The San Joaquin Valley Oil Industry


Except for a couple of mediocre wells on the "westside" of the
San Joaquin Valley, and a few tar mining operations, farming was the mainstay of the valley in the late 1800s. However, the 1899 discovery of "black gold" in a shallow hand-dug oil well on the west bank of the Kern River changed all that. The Kern River discovery started an oil boom, and a forest of wooden derricks sprang up overnight on the flood plain just north of Bakersfield, a sleepy farm town known to most as "Bakers Swamp". Soon Kern River production accounted for 7 out of every 10 barrels of oil that came from California, and Kern River field by 1903 had made California the top oil-producing state in the country.

Inspired by the Kern River discovery, "oil prospectors" fanned out across the San Joaquin Valley, and derricks began to pop up everywhere. Many discoveries followed, and a string of spectacular gushers at Coalinga, McKittrick and Midway-Sunset fields kept the valley in the oil news. And of course, there was the Lakeview Gusher . . . the greatest oil well the west, for that matter the country, has ever known.

Over a century later, the San Joaquin Valley still produces a lot of oil. In fact, the Kern County part of the valley in 2014 had 44,518 producing oil wells, with another 2,098 producing wells in Fresno County. Historically, about 54% of all the oil produced in California has come from the San Joaquin Valley, but The valley for the year 2014 produced about 74% of all the oil produced in the state. Furthermore, oil produced from the San Joaquin Valley in 2014 represents about 4.8% of the entire United States production, and about 0.5% of the total world oil production for the year. The valley ranks behind Texas, the Gulf of Mexico, and North Dakota as the fourth largest oil producing region in the United States.

The San Joaquin Valley is also home to 22  giant oil fields that have produced over 100 million barrels of oil each, with four "super giants" that have produced over 1 billion barrels of oil. Among these "super gaints" are Midway-Sunset, which is the largest oil field in the lower 49 United States, and Elk Hills, which is the former U.S. Naval Petroleum Reserve. The aforementioned 22 giant fields are responsible for 95% of the cumulative historic production, and they were responsible in 2014 for 96% of the annual production for the entire San Joaquin Valley.


Texas 3,166,000 barrels of oil per day
Gulf of Mexico 1,397,000 barrels of oil per day
North Dakota 1,087,000 barrels of oil per day
California 563,000 barrels of oil per day
Alaska 497,000 barrels of oil per day
San Joaquin
418,000 barrels of oil per day
Oklahoma 343,000 barrels of oil per day
New Mexico 339,000 barrels of oil per day

U.S. Energy Information Administration (EIA)



Giant Oil Fields of the San Joaquin Valley

1 Midway-Sunset 1894 3,131 million barrels of oil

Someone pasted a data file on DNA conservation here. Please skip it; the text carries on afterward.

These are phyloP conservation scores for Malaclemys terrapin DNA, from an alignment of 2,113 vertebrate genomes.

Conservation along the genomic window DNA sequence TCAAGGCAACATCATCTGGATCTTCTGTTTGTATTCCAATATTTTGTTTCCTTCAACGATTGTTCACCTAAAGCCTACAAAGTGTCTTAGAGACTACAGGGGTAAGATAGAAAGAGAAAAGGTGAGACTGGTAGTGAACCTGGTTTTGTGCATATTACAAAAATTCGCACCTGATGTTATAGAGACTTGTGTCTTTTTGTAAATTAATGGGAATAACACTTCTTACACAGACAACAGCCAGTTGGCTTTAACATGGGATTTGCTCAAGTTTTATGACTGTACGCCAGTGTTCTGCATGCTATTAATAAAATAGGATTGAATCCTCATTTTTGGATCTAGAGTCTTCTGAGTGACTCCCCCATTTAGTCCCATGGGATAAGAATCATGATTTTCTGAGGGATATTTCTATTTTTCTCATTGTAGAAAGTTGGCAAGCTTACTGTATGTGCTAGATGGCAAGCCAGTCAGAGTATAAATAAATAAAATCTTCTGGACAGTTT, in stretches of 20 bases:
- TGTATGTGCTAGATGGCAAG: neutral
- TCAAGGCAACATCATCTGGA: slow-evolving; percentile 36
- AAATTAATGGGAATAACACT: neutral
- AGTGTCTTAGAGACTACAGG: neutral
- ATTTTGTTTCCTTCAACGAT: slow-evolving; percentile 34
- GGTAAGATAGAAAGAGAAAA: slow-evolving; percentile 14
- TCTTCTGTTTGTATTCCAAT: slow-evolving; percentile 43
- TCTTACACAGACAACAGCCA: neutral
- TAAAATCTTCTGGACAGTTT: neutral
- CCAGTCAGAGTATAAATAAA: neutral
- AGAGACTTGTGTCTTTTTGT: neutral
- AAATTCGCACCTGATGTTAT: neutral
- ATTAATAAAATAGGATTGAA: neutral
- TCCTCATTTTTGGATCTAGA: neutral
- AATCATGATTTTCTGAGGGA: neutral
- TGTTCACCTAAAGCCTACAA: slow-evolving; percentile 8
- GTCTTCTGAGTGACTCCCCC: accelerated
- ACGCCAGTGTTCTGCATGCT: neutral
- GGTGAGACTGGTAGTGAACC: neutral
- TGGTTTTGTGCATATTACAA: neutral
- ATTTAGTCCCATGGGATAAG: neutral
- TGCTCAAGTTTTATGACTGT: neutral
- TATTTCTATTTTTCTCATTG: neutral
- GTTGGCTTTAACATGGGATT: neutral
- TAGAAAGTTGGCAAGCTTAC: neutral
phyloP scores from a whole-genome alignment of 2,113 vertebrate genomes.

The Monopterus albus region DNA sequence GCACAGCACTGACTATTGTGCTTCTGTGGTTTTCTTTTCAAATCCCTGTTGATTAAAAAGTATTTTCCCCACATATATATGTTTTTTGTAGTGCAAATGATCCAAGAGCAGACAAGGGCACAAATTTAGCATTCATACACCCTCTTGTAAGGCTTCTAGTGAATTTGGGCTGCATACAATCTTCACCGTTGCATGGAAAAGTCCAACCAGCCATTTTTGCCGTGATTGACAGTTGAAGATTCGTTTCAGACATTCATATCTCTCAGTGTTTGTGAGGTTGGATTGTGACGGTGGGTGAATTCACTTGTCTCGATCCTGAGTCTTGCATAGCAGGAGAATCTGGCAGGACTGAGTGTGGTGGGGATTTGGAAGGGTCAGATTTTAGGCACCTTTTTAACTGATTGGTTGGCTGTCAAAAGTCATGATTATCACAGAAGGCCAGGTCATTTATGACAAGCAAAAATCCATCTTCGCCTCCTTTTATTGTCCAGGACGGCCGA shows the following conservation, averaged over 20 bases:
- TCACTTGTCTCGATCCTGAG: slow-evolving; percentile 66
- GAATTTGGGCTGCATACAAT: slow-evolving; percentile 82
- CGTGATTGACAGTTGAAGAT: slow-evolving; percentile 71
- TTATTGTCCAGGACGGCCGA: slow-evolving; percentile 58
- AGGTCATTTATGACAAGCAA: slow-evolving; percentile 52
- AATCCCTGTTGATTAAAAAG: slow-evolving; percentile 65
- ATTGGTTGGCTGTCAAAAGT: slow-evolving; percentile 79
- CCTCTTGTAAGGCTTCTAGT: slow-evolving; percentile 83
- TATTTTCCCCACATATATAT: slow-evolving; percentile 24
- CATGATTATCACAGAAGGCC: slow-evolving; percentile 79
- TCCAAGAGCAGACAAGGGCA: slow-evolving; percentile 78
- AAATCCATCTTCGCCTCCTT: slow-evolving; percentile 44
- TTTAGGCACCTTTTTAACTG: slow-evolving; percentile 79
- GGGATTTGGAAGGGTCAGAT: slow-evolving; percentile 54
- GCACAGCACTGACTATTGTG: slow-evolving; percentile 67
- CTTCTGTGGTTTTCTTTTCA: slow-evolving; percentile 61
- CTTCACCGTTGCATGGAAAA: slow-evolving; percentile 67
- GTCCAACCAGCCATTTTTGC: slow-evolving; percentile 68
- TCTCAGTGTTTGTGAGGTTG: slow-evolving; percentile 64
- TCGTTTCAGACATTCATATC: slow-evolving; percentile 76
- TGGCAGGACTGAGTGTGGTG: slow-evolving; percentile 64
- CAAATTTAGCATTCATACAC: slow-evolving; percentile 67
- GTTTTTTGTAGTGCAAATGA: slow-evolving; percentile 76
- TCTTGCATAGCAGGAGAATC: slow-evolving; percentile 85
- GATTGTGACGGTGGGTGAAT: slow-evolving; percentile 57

2 Kern River 1899 2.195 million barrels of oil
3 South Belridge 1911 1,687 million barrels of oil
4 Elk Hills 1911 1,397 million barrels of oil
5 *Coalinga
958 million barrels of oil
6 Buena Vista 1909 675 million barrels of oil
7 Cymric 1909 587 million barrels of oil
8 *Coalinga East Extension 1928 504 million barrels of oil
9 *Kettleman North Dome 1928 459 million barrels of oil
10 Lost Hills 1910 458 million barrels of oil
11 McKittrick 1896 322 million barrels of oil
12 Mount Poso 1926 304 million barrels of oil
13 Kern Front 1912 232 million barrels of oil
14 North Coles Levee 1938 166 million barrels of oil
15 North Belridge 1912 160 million barrels of oil
16 Edison 1928 154 million barrels of oil
17 Round Mountain 1927 133 million barrels of oil
18 Fruitvale 1928 128 million barrels of oil
19 Rio Bravo 1937 120 million barrels of oil
20 Greeley 1936 117 million barrels of oil
21 Yowlumne 1974 113 million barrels of oil
22 Poso Creek 1938 105 million barrels of oil
23 Mountain View 1933 92 million barrels of oil
24 Ten Section 1936 86 million barrels of oil
25 Paloma 1934 62 million barrels of oil
26 South Coles Levee 1938 60 million barrels of oil
*San Joaquin Valley fields located in Fresno County
  San Joaquin Valley
District 4 (Kern Co.)
District 5 (Fresno Co.)
  15.2 billion barrels of oil
13.1 billion barrels
 2.1 billion barrels
  California   28.3 billion barrels of oil
DOGGR Production Data Spreadsheet


The graph below shows the cumulative annual oil production from the San Joaquin Valley from 1900 to 2000 - a century of oil! Note how as time has gone by light oil has become less and less important to the San Joaquin Valley oil industry, and heavy oil has become more important. This trend is going to continue into the future.



Did You Know?

A little known fact is that the southern San Joaquin Valley, and Kern County in particular, produces a tremendous amount of electricity through a process called steam cogeneration. Because about two-thirds of the oil produced in California is "heavy" (in other words, too thick and viscous to flow on its own), steam is pumped into the ground to heat the oil and make it behave more like water and less like molasses. Thus, steam injection makes the oil more mobile and enables it to flow into wells where it can be produced.

Cogeneration simply means using steam to first turn turbines and produce electricity before the steam is pumped into the subsurface to heat the heavy oil the sandstone reservoirs.

Enough electricity is produced through cogeneration in the southern San Joaquin Valley to supply the power needs for more than 1.5 million homes. This far exceeds the energy requirements of Kern County, so the excess electricity is sent south over the mountains to power-hungry Los Angeles. Were it not for oil-related cogeneration, the electricity bills of Los Angeles residents would be much higher than they are today.


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